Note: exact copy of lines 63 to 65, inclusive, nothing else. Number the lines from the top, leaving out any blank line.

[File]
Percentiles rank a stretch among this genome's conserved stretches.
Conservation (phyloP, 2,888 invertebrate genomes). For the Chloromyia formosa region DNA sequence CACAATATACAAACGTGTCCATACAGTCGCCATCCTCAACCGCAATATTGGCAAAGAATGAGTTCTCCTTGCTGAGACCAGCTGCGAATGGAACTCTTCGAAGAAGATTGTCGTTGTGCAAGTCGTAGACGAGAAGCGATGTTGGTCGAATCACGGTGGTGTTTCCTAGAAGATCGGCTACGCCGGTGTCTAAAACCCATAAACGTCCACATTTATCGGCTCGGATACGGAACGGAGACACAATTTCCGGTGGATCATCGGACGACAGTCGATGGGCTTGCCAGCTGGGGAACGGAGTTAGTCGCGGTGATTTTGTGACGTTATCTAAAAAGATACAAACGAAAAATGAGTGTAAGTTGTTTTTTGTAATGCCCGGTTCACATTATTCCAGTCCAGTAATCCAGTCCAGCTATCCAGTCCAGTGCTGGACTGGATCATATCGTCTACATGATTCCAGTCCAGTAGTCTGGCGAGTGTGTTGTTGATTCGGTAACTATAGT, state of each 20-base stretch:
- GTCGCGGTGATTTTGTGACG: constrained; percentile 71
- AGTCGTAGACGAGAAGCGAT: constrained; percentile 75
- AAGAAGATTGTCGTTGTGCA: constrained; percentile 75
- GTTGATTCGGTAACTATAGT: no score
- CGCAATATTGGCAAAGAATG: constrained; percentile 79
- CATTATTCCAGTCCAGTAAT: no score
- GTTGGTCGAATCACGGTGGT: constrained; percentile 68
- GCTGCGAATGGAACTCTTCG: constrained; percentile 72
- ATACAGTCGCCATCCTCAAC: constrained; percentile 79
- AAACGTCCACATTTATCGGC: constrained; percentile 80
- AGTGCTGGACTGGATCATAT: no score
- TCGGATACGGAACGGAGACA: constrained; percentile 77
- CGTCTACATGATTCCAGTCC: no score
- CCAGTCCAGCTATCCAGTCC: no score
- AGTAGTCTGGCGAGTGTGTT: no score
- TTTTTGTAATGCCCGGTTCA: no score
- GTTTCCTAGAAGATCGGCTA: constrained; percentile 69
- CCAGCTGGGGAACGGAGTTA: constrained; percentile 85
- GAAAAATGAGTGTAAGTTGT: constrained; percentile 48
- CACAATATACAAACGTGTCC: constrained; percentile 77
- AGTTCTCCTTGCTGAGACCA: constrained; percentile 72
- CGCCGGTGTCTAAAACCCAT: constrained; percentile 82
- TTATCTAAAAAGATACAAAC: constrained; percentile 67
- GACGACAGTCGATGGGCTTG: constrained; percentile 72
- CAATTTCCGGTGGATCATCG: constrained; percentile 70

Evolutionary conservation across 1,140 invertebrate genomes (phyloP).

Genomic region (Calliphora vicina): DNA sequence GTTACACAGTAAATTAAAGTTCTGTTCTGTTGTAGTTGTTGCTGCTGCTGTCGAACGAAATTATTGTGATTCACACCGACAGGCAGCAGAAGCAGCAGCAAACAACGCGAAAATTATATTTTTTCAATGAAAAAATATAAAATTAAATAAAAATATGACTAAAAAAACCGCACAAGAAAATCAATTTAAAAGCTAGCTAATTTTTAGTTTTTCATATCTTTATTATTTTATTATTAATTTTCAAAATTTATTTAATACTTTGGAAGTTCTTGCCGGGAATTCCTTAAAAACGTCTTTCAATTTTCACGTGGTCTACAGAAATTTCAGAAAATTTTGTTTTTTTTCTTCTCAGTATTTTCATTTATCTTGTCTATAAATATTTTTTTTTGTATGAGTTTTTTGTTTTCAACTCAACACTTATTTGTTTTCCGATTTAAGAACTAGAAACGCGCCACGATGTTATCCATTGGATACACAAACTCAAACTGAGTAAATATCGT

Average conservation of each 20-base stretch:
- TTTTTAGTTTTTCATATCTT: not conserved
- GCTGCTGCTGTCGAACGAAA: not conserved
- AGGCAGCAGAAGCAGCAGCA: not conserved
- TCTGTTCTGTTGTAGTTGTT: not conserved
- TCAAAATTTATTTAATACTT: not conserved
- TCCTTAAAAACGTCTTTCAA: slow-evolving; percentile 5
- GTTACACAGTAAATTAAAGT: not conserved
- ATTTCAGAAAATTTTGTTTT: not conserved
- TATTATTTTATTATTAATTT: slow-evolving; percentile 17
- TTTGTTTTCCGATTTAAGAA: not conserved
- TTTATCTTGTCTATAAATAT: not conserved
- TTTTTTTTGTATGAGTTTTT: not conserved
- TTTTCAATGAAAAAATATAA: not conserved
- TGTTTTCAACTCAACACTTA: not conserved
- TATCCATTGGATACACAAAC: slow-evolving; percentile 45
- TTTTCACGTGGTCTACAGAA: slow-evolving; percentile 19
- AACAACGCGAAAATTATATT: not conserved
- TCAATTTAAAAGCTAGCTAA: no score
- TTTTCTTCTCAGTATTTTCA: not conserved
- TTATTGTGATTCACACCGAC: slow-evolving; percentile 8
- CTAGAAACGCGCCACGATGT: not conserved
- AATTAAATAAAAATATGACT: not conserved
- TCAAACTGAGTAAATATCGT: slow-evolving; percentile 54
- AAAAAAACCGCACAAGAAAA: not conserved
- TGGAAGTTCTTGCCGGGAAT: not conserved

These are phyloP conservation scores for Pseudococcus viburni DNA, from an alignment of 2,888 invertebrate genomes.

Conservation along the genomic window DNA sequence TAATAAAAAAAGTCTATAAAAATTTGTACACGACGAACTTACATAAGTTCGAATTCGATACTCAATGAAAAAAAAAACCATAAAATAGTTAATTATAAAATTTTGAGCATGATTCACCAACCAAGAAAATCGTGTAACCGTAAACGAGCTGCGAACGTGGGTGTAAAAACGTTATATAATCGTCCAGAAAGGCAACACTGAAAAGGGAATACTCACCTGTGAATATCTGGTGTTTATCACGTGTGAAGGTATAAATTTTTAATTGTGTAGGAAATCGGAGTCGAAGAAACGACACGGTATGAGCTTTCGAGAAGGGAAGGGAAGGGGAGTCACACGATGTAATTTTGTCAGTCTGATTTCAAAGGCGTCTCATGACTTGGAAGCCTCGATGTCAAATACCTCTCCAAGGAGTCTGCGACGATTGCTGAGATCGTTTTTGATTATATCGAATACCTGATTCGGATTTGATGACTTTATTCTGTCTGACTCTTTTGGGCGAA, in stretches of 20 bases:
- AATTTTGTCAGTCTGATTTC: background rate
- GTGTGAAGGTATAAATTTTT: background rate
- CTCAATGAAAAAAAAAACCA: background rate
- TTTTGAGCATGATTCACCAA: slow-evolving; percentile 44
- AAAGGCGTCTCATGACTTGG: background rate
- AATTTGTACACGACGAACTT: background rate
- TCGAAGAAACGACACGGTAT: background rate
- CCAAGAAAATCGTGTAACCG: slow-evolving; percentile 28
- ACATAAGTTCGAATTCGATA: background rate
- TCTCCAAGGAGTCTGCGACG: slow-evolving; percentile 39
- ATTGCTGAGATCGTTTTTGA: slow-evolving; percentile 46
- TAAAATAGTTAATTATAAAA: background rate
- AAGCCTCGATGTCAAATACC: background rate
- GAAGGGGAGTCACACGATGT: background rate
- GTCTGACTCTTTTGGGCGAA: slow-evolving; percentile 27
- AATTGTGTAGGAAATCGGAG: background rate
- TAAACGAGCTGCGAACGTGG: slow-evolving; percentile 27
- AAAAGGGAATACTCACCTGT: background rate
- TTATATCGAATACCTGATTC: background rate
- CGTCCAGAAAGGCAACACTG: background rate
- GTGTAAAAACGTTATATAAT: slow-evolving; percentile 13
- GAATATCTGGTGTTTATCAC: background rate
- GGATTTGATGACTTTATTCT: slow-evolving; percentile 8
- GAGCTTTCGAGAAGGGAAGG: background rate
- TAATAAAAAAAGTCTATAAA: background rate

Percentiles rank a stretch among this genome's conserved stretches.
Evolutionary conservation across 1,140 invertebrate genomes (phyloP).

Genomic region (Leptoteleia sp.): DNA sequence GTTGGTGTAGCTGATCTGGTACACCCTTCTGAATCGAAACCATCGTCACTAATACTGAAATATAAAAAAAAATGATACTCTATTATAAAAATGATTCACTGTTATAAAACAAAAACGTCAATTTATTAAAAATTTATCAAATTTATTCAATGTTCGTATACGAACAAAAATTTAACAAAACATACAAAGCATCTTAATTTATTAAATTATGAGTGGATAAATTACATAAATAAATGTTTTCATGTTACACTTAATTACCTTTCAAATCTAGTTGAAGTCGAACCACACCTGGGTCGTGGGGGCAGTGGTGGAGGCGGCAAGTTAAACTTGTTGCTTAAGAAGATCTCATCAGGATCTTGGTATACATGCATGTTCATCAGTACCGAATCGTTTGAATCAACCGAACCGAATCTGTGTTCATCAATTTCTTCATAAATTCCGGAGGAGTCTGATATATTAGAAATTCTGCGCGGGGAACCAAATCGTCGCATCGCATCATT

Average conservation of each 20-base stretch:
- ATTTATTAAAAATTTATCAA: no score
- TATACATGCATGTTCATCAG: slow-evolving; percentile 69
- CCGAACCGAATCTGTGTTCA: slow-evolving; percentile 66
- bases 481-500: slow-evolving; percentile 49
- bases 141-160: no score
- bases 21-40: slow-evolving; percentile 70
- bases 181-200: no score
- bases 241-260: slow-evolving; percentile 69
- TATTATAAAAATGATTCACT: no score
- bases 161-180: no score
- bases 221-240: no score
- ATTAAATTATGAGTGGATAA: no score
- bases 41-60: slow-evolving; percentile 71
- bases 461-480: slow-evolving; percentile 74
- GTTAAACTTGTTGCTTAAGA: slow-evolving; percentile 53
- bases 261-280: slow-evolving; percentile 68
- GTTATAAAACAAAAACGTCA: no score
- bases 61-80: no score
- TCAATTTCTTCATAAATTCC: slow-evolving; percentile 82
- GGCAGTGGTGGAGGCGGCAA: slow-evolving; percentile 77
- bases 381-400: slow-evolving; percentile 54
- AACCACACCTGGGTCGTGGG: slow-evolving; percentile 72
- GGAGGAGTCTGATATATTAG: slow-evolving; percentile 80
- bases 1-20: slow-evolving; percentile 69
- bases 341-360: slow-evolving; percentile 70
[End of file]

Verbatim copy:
- AATTTGTACACGACGAACTT: background rate
- TCGAAGAAACGACACGGTAT: background rate
- CCAAGAAAATCGTGTAACCG: slow-evolving; percentile 28